Self-Care Challenge (Day 315): Evaluating Essentials

Cover of Essentialism by Greg McKeown

Yesterday, I read Greg McKeown’s book Essentialism (Amazon Associate link), which was quite the timely read (and act of self-care) for me.

If you find that you’re constantly trying to please others, and are experiencing high levels of stress as a result, then perhaps you are also realizing that it’s time to give yourself permission to stop trying to do it all–or at least, stop trying to do it all alone.

Essentialism is about the pursuit of less.

Contrary to our culture’s expectations of always striving to do a little more, and then a little more, and then a little more, this book focuses on doing the most important things.

Instead of getting more things done, we are encouraged to concentrate our efforts on getting the right things done.

I can certainly relate to the author’s assertion that most of us have multiple priorities, which is impossible if you actually consider the definition of priority. We can’t have multiple “most important” things, which is why prioritization is so difficult. Most of us care about more than just one thing, and it can feel impossible to rank our priorities because it means we have to admit that some things are less important than others.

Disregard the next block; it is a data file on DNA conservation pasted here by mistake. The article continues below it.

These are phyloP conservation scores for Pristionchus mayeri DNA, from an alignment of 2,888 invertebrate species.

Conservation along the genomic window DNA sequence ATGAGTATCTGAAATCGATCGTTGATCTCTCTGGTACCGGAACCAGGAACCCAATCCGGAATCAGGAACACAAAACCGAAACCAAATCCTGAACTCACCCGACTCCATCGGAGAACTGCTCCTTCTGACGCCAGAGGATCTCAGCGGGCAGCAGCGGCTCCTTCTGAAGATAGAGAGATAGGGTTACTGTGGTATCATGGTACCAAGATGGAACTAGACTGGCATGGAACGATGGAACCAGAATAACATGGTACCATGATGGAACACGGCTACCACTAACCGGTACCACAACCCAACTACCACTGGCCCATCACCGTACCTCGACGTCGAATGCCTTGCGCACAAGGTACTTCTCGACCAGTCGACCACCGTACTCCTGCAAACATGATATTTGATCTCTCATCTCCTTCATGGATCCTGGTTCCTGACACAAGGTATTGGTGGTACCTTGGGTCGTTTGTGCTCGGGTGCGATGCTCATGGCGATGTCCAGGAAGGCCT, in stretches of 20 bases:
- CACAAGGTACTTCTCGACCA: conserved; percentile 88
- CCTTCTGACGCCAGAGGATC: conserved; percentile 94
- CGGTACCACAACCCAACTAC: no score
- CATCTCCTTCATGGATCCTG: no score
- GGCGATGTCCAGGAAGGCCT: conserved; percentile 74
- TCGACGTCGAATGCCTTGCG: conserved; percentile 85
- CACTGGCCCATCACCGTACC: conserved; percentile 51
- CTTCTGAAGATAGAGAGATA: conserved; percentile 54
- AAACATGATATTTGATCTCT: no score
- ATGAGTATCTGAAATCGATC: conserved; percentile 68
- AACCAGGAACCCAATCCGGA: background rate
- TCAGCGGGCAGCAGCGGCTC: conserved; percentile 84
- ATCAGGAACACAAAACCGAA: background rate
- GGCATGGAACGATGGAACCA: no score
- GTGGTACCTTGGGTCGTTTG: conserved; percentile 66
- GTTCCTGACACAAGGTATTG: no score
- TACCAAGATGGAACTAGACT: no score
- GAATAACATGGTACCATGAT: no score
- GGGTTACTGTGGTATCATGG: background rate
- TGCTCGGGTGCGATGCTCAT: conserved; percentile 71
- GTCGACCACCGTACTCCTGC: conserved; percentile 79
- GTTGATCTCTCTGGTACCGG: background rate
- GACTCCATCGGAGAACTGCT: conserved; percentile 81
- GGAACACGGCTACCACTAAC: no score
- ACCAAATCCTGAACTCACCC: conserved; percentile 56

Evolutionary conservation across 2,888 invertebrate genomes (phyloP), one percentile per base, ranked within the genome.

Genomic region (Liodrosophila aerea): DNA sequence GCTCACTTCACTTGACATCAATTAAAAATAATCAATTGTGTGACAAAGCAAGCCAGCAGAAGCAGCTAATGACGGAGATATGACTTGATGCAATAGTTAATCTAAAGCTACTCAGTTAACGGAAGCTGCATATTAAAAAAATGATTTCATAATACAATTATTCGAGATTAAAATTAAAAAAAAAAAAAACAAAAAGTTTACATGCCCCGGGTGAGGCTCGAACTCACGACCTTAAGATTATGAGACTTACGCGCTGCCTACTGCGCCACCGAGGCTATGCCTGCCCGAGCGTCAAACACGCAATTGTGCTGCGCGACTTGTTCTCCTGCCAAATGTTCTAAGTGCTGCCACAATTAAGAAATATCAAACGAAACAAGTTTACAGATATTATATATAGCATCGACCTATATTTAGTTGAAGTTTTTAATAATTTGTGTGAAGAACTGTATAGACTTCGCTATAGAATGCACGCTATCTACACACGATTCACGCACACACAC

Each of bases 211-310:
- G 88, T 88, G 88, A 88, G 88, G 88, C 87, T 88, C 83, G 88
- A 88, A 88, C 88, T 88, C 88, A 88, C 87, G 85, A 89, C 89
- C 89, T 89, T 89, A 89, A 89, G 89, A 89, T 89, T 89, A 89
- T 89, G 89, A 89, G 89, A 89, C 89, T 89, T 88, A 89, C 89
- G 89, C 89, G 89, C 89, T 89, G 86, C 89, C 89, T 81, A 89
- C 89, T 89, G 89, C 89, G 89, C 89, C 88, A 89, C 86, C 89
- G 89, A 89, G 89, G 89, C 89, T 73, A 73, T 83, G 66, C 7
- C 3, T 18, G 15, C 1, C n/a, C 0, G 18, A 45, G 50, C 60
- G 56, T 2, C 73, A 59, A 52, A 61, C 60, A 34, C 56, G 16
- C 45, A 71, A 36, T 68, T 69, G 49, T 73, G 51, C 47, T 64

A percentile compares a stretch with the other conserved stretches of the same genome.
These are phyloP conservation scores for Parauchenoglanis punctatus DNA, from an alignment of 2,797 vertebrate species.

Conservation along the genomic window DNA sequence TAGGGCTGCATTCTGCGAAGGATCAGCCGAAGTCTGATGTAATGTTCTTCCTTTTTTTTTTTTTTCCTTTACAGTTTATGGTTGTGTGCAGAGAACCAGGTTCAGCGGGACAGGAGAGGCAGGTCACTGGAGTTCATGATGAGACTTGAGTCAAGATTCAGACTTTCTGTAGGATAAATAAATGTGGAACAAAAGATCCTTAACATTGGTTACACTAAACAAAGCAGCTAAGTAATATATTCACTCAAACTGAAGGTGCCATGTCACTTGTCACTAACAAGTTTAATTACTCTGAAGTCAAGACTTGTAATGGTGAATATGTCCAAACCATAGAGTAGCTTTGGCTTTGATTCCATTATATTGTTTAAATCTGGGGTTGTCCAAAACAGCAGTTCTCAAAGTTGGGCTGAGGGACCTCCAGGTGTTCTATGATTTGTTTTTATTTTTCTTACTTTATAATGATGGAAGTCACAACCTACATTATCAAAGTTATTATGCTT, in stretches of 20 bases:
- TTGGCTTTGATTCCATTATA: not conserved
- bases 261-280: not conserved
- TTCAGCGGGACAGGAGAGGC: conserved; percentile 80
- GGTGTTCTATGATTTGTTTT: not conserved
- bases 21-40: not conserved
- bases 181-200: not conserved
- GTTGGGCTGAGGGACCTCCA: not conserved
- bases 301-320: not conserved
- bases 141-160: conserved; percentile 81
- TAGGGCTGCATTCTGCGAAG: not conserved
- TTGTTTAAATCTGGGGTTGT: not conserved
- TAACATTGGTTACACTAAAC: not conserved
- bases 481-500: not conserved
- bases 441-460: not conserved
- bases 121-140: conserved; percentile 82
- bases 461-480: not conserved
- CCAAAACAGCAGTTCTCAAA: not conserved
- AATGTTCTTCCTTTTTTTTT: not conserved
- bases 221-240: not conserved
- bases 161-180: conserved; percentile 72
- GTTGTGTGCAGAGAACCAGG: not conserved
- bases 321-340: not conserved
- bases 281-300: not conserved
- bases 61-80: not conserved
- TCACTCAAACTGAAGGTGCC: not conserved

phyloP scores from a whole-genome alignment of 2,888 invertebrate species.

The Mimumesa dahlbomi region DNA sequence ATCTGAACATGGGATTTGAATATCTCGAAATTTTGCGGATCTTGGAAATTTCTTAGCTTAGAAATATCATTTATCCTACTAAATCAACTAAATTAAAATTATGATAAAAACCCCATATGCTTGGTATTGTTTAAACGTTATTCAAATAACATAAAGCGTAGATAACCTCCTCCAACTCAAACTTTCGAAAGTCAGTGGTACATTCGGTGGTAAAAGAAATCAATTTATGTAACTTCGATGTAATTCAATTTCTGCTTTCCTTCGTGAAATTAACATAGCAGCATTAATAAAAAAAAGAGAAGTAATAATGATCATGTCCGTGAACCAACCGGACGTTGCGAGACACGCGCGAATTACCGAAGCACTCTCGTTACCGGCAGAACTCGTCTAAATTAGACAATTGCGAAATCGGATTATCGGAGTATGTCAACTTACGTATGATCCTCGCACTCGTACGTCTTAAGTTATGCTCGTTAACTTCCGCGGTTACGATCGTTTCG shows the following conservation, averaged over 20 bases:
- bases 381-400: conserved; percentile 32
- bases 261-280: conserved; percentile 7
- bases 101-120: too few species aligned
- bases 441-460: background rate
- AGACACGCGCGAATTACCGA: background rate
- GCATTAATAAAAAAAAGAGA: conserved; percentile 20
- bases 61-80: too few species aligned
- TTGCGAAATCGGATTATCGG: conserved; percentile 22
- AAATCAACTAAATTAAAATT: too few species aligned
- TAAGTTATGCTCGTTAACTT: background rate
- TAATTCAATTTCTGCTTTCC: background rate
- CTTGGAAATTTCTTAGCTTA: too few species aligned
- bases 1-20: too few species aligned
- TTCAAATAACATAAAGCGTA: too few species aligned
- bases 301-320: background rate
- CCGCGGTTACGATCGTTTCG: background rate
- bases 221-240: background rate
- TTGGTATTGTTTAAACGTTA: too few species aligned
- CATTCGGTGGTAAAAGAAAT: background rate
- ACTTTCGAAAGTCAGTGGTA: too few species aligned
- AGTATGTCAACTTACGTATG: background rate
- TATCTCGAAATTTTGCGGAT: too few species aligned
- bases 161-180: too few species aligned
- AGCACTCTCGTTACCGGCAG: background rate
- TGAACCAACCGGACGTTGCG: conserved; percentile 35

But McKeown rightly reminds us of Stephen R. Covey’s famous quote: “The main thing is to keep the main thing the main thing.”

The truth is, having clear priorities makes life easier. We can say ‘no’ to the things that aren’t a priority, and ‘yes’ to what is. It helps us make choices when we’re faced with two options that seem to be at odds.

Although I didn’t expect the author to reference self-care, I was pleasantly surprised that he did. Sleep was underscored as a vital component of essentialism, and “protecting the asset” (the way a corporation does) was referenced in these terms: “The best asset we have for making a contribution to the world is ourselves.”

Yes! Yes! Yessssssssssss!

So now I shall ponder what I consider the most compelling question McKeown asks in this book: “What is the obstacle that, if removed, would make the majority of other obstacles disappear?”

What is essential in your life?

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